The three methods have been implemented in a 2D topology optimization algorithm written
in MATLAB. Tests have been carried out on three predictable reference models. All three
methods produced results that showed promising behavior, but only the results obtained by
the filtering method fully met the manufacturing constraint. The filter method generated
results that were modified versions of the reference models augmented by supporting structures. Even the most extreme case where the reference design consisted of purely overhanging
elements, a topology has been found where support structures have formed.
The other two methods should not be immediately discarded though. It has been found that
a detailed investigation of parameter choice for these methods may yield parameters that lead
to useful results.
The results revealed that the filter also needs further development due to instabilities in the
optimization process. The instabilities have been presumed to be the repercussion of densities
taking on negative values. Moreover the implementation of the filter as used in this research
proved to be slow and convergence has not been achieved. Nonetheless the concept of a filtering method has been demonstrated to be a candidate for inclusion of the 45◦ overhang
manufacturing constraint. The multiple objective and global constraint still show potential
but have not been proven to generate the desired result.
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Conclusion
The formulated restriction methods form a first step into obtaining a manufacturable design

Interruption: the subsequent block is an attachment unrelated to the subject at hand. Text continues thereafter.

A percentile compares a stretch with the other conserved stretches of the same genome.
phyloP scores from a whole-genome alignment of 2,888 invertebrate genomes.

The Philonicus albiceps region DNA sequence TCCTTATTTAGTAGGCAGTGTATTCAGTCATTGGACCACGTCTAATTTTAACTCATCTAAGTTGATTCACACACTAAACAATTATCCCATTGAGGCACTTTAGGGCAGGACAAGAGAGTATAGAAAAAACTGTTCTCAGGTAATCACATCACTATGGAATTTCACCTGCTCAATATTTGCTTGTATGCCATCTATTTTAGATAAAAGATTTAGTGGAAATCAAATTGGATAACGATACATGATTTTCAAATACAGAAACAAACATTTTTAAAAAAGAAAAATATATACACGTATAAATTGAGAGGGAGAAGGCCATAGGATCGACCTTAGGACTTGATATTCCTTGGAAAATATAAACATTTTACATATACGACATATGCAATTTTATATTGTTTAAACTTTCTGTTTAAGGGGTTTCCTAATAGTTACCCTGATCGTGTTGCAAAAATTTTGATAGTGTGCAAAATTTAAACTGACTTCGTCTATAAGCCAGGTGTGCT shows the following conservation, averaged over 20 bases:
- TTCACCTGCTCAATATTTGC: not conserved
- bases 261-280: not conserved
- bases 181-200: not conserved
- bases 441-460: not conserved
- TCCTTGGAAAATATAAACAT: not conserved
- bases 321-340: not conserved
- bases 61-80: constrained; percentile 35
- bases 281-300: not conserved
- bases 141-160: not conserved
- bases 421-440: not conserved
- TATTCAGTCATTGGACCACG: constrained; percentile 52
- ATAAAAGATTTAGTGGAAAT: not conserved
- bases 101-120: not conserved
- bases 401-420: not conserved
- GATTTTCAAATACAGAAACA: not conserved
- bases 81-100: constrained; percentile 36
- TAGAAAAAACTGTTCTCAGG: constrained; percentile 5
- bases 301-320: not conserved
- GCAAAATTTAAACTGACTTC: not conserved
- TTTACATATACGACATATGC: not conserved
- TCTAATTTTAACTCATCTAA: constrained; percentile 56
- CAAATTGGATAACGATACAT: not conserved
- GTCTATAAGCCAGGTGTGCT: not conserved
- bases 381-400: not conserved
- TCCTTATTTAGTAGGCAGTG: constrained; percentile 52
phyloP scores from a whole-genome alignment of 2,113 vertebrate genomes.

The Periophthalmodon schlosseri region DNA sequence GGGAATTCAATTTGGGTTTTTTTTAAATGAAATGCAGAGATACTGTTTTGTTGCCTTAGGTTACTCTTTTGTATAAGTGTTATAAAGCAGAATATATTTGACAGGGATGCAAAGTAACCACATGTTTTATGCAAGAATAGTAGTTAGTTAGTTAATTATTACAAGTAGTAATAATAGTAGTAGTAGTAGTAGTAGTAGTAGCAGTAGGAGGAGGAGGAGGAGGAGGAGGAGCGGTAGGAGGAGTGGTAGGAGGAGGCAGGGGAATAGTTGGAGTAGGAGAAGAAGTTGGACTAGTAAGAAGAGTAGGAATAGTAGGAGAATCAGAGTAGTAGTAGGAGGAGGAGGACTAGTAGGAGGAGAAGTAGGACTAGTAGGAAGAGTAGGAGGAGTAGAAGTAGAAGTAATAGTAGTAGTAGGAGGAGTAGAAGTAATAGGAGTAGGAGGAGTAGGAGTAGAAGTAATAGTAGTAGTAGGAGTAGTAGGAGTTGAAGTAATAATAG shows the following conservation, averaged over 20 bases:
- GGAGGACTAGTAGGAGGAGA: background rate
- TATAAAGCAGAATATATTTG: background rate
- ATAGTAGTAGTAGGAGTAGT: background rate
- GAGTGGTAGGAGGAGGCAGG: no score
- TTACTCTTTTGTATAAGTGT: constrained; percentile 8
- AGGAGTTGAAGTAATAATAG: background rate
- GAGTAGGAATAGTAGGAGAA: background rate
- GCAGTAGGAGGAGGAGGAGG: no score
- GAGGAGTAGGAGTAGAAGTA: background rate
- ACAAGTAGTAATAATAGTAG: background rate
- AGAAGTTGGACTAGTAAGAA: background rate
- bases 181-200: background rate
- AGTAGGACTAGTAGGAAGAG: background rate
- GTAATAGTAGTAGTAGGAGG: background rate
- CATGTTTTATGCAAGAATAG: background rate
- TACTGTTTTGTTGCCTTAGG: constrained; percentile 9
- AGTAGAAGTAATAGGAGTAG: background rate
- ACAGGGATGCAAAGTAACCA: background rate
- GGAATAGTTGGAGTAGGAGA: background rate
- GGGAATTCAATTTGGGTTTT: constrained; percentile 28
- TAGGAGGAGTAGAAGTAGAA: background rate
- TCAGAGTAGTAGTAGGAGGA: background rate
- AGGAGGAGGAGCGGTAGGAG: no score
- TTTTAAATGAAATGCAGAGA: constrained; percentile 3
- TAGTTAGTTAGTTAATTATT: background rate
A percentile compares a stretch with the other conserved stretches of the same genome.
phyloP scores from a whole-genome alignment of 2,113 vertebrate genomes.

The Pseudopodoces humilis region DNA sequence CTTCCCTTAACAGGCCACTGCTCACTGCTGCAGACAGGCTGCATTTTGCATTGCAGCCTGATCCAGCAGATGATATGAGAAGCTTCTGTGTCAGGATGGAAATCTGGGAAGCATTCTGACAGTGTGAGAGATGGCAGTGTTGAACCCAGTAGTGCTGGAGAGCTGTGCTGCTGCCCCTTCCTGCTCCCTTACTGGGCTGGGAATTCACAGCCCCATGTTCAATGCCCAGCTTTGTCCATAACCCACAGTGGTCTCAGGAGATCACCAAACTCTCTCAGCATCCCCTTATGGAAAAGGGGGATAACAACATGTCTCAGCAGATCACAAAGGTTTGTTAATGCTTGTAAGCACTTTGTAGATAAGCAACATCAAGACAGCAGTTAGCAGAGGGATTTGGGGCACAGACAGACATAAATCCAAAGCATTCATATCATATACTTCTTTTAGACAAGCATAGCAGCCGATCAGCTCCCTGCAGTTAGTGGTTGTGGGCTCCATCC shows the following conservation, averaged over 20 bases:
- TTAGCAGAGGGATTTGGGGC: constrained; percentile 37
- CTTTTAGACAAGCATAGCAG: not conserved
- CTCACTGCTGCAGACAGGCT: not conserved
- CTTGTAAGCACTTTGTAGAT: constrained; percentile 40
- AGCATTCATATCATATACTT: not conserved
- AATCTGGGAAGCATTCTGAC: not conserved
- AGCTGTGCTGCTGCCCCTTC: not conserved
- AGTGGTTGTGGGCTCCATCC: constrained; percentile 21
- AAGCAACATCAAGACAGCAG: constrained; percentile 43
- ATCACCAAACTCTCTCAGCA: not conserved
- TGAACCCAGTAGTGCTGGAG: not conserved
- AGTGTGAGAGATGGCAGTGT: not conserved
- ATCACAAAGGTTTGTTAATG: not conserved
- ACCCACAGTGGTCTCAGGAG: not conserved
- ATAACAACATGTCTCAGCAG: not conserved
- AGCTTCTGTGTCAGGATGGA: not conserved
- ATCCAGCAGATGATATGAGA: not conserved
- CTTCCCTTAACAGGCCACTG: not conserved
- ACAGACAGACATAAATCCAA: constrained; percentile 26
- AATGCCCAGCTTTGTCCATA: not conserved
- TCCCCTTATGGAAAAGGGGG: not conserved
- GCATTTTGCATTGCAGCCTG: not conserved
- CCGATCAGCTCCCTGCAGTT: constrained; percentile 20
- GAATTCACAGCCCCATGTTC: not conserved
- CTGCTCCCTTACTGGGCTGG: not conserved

for SLM directly from topology optimization. The methods proposed form a basis for further
research and provide a proof of concept.
M. Reuben Serphos
Master of Science Thesis
Chapter 10
Recommendations
The approaches presented and investigated in this research have shown promising results,
but it is clear that further development is needed. There are various aspects of the proposed
approaches which can be developed. A list of some topics for future work and ideas for further
investigation follows.
• The influence of the parameters associated with the overhang coefficient on the results
of the topology optimization must be further investigated. Due to time constraint this
could not be properly done in this research, though an indication of its potential was
given in Chapter 8.
• The behaviour of the three methods may be influenced by other parameters in the
optimization as well. These have not been investigated. The settings for the Method of
Moving Asymptotes (MMA) algorithm are some of these parameters. Other parameters
are the volume fraction, penalization power and filter radius of the mesh-independency
filter.
• The filtering scheme presented in this thesis results in instabilities. This needs to be
resolved. The filter concept presented in the appendix may provide a solution for this.
• The filtering method should be further improved so that computation time is reduced.
A possible direction could be the vectorization of certain operations.
• Various implementation methods might also be possible. Applying a continuation
method to the multiple objective or global constraint may be beneficial. Some suggestions could be: